The Farming and Rural Issues Group for the South East (FRIGSE) has submitted its views to the Migration Advisory Committee about the need for a new Seasonal Agricultural Workers Scheme.
The full text of the FRIGSE submission in response to the MAC consultation questions is given below
1. What will be the impact of closing SAWS and SBS on your business/sector?
The consequence would be that many agricultural and horticultural businesses would fold because they would be unable to find the workers to grow, pick and process their crops. Farmers, growers and their full time employees would risk losing their livelihoods. The further consequence would be that their produce would be replaced by more imports from overseas, with an adverse impact on the trade deficit. These imports are often more expensive, so there would be an inflationary effect on the price of food and other horticultural products for the British consumer. It would also mean that the ability of the UK land-based sector to increase production as Defra wants, and thus to contribute to food security, would be seriously weakened.
2. What impact was observed by your business/sector when labour market restrictions were lifted on A8 workers with EU accession in 2004?
The impact was significant when restrictions were lifted on A8 workers. Many A8 workers who might otherwise have been available for work on the land appear to have found permanent, and perhaps more congenial, jobs in other sectors of the economy. The result was that in many cases farmers and growers were unable to find the workers they needed, and crops rotted unpicked in the fields or glasshouses, with consequent losses for their businesses and the wider economy.
3. Presently, there are 25.5 million unemployed people within the EU, including 2.5 million unemployed in the UK. Why are there not more UK resident workers employed to do this seasonal work? What efforts have been made by your business/sector to recruit from, and train, the existing UK and EU workforce to meet seasonal labour needs?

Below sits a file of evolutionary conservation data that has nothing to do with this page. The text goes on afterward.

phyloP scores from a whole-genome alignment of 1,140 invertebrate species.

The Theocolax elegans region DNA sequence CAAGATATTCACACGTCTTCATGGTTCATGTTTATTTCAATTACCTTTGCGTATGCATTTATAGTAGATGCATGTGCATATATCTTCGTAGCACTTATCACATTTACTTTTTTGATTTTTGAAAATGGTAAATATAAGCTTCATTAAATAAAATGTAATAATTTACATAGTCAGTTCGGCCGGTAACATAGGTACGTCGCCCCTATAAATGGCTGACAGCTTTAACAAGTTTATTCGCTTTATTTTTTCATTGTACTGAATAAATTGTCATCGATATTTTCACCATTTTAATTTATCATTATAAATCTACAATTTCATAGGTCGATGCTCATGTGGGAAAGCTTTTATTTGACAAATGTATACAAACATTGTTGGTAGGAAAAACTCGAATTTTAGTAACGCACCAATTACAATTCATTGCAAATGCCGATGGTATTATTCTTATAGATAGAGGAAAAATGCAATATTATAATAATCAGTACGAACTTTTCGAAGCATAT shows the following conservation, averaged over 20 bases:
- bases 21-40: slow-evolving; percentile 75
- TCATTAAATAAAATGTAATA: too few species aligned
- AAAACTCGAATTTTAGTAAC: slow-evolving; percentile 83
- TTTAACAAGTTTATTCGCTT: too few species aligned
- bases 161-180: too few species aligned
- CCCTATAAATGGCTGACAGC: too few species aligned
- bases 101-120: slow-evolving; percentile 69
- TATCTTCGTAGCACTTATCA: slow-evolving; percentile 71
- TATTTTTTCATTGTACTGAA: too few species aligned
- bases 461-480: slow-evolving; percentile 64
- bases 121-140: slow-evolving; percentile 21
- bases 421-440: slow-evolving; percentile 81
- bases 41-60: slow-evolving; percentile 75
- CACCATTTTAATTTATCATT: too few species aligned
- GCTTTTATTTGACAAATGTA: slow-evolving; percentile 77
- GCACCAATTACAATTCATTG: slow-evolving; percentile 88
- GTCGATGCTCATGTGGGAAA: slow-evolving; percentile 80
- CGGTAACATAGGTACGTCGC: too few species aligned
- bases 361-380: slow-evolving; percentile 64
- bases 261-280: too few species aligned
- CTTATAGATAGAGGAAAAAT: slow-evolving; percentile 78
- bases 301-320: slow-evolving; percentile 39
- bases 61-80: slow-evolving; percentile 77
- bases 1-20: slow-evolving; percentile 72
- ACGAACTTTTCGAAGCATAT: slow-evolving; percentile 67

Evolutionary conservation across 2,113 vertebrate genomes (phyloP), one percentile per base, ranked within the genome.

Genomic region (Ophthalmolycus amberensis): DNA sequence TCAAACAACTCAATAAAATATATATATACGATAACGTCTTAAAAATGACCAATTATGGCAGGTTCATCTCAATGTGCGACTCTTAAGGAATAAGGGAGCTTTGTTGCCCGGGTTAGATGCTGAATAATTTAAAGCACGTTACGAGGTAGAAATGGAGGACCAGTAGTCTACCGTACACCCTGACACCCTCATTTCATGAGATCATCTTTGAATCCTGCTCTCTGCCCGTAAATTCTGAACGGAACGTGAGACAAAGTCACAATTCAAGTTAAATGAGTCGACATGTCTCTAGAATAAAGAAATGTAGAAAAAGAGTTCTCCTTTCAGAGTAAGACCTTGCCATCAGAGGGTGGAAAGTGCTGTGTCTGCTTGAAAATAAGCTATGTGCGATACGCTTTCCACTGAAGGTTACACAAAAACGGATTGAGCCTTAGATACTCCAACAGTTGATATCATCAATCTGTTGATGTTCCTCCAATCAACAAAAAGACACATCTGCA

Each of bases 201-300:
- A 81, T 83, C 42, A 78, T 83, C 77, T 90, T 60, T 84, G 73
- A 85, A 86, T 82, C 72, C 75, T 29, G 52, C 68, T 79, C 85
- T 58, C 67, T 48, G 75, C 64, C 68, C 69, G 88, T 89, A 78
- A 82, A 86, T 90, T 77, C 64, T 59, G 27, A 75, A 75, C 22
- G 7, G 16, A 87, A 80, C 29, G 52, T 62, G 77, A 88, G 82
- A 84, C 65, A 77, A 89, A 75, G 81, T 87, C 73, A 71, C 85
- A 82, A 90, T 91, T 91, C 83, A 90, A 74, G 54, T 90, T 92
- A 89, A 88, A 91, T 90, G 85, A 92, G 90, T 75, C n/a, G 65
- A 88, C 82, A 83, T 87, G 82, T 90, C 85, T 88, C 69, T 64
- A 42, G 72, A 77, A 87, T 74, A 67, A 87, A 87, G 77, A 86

Over the years, UK farmers and growers have made extensive efforts to recruit resident workers, not least because in many senses a resident workforce would be easier to manage. And in a time of recession famers and growers recognize the obligation on them to try to help the burden of local unemployment and their national organizations are working with the DWP to this effect. But there is substantial evidence to suggest that previously the results have been poor, both in the numbers who have been successfully recruited and in their quality in terms of commitment and reliability. The latter point would appear to relate to societal and behavioural problems which are beyond the ability of the land-based sector to deal with on its own.
4. Does the benefits system incentivise the UK unemployed to take seasonal work in agriculture, horticulture and food processing? If not, why?
The evidence would suggest that the benefits system is a clear disincentive to the recruitment of unemployed resident workers because of the temporary, rather than permanent nature of the work: with some justification, they fear that if they come off benefits to take a seasonal job, they will then face a significant hiatus in the resumption of their benefits when the job comes to an end.
5. What are the advantages and the limitations of using SAWS/SBS?
SAWS offers employers in the land-based sector the advantages of flexibility in terms of the recruitment and deployment of workers for seasonal tasks. Overseas workers have shown themselves to be more motivated, committed and technically adept than most of the resident workers whom the sector has tried to recruit over the years.
6. What are the advantages, limitations and feasibility of the following options when the current SAWS/SBS come to an end: